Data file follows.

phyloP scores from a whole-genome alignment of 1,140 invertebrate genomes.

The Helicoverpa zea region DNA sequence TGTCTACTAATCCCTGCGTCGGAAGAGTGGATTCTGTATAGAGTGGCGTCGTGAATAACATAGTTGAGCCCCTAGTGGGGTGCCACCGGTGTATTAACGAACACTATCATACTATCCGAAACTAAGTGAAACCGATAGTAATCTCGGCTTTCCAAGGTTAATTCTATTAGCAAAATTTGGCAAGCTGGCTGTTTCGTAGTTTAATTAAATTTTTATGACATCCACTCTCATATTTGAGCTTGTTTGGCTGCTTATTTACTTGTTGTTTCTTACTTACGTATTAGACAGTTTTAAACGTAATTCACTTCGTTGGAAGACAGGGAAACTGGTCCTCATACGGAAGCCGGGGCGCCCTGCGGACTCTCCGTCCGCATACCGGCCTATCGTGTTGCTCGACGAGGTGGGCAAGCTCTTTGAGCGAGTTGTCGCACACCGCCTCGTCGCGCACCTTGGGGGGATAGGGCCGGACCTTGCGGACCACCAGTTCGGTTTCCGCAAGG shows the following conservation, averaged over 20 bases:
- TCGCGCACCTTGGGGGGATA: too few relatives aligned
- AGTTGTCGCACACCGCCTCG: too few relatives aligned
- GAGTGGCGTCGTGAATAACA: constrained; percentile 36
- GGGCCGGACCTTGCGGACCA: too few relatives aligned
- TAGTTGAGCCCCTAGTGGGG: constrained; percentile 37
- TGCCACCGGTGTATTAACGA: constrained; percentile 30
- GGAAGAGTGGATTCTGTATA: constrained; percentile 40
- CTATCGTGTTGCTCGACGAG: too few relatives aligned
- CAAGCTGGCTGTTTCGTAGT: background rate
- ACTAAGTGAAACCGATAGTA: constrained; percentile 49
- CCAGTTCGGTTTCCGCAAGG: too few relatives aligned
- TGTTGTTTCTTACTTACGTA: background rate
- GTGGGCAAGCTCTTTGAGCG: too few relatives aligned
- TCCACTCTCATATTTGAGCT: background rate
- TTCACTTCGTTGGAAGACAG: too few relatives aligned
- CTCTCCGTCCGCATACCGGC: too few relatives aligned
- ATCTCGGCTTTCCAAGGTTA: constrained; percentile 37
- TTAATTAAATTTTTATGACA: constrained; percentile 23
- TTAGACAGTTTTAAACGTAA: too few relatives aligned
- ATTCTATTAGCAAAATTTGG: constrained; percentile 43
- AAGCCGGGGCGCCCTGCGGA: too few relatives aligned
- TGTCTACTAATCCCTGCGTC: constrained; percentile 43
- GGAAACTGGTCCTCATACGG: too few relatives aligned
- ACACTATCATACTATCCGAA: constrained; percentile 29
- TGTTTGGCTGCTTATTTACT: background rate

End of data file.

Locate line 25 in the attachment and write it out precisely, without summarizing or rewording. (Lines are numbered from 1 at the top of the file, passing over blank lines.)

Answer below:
- GGAAACTGGTCCTCATACGG: too few relatives aligned